Of What Cannot Be Undone

It is so hard to be a good, consistent coach in someone else’s life. And it’s such a shame, that so many people grow up without any sort of coach at all.

I know a boy who was raised in poverty without a father. His mother’s boyfriend molested him but thankfully, that boy understood enough about right and wrong to have something done about it. He moved in with his sister soon after – and sometimes, still stays with her through difficult times.

He did not come in under the radar at work. People looked at him. Judged him. And if something was stolen, they had their suspicions. It had nothing to do with the fact that they knew anything about him or his past – to the contrary, it was that complete absence of relationship that bred awful accusations.

He used to work as a cook in a big chain bar and grill. One night the staff was messing with him and insisted he hit up some girl because she was allegedly easy. He went over and talked to her – and was promptly fired by management for it.

He has problems that I’ve never had. No social security card. Taxes and rebates and things, unfinished, not received. I gave him links from the state and told him to take one thing at a time. I helped him whenever I could. I told him who was his friend and who wasn’t. I explained that as natural as it came to him to sag his pants at work that it was at the cost of discussion. Any stupid little thing, and every major consequence.

Once I noticed a new scar on his face. He said his girlfriend had put it there. Another day he re-purchased a phone cord because the same person who’d slashed his face had taken scissors and cut the first one.

He came in one day, wearing torn clothing with odd black oil streaks. Said he had just come from an accident. He had been driving through an intersection in a bad place and caused a collision. Another person jumped out and tried to pull him from the car – but he ran….and came in to work in time for his shift, even though he was probably about to be sent home for not being in uniform. Meanwhile his vehicle was being impounded, creating another problem in the long line of problems this young man has faced trying to make it in this life.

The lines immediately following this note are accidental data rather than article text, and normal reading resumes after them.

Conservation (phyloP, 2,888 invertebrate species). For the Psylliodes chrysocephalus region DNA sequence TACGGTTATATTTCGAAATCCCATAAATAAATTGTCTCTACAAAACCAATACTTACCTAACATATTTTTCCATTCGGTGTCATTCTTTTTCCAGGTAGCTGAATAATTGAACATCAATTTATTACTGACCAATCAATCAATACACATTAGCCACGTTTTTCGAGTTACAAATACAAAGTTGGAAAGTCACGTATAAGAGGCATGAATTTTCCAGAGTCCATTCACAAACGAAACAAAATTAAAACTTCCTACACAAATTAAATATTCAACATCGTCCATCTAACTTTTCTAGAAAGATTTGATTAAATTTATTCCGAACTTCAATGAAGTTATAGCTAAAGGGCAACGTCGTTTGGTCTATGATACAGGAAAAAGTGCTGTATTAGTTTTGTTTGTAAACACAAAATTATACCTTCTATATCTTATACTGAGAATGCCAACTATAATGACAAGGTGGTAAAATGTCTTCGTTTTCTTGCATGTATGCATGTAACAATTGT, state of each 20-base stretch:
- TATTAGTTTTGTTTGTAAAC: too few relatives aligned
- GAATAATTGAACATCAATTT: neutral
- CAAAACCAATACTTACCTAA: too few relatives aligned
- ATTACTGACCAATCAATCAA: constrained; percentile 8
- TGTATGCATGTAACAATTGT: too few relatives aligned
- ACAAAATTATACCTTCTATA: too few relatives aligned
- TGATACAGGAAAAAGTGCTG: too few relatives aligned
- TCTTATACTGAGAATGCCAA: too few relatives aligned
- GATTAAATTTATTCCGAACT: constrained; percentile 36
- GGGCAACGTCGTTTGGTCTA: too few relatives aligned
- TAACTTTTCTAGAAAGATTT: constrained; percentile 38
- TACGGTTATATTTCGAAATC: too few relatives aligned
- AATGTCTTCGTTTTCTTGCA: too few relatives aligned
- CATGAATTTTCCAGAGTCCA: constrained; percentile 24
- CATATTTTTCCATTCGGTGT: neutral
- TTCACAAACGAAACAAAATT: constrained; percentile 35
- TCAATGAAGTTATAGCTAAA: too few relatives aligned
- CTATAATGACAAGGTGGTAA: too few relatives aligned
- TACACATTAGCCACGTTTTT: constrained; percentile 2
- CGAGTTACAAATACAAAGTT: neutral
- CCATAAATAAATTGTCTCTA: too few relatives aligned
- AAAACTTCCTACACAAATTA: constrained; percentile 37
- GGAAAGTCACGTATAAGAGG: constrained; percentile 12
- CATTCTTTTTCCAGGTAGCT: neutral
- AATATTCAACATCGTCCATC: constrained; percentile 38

I grabbed the key to the uniform closet. They had never even given him the correct shirt for his department but I found one in his size and pulled him into an enclosed corner of the store.

“I should just go. I gotta take care of shit.”

“No. This is what you do. Put this on and you get out there and perform like nothing is happening to you right now. You will walk around and act like you don’t have the wrong color pants on – likely no one will say anything because it’s about your attitude. Handle the rest, later.”

He showed up for work every day after that, wearing that shirt. He came in when staff was short. He stayed late when others called off. And because we had built trust, he always told me what the other people in his department was saying and doing. A top performer, his manager liked him.

“That ex-coworker’s sister was just in here. She wanted me to give her a free warranty on her product.”

“Please tell me you didn’t do that.”

“Naw I didn’t.” But there was a pause. “Could I have bought it for her?”

“Let me tell you something.” I explained why it was wrong and made him think about the awful situation you get in to when someone has you.

“She tried to use you. And she would try to use you again, threatening to tell someone about the first time you did her a favor. That’s a terrible place to be. Don’t ruin your career. None of this stupid shit in here is worth what you have right now.”

“You’re right. You’re always right.”

A good job. Plenty of hours. I was proud of him. Everything was going so well. He made good decisions…until recently. When he took a wrong turn.

And threw it all away.

For a beautiful young girl who came in and sat down in front of him. He worked on her phone while they flirted. Says she looked Arabic, with beautiful features. A sweet voice. He held on to that phone number he’d worked on – but hadn’t asked for it. And because he was too insecure to tell her who he was, he texted her anonymously.

That little girl’s parents found out. The company found out. What was a careless game to him was actually a breach in confidentiality and information protection. Flirting was stalking. And fucking around has most definitely cost him. Everything.

Now I’m trying to get him to hustle and find something else. Helping him with a resume, checking in, doing whatever I can. He hurt the company’s image, he hurt me, and he hurt himself – but he still needs help. And no one knows like I do, how none of the stupid shit is worth losing what’s so much more important.


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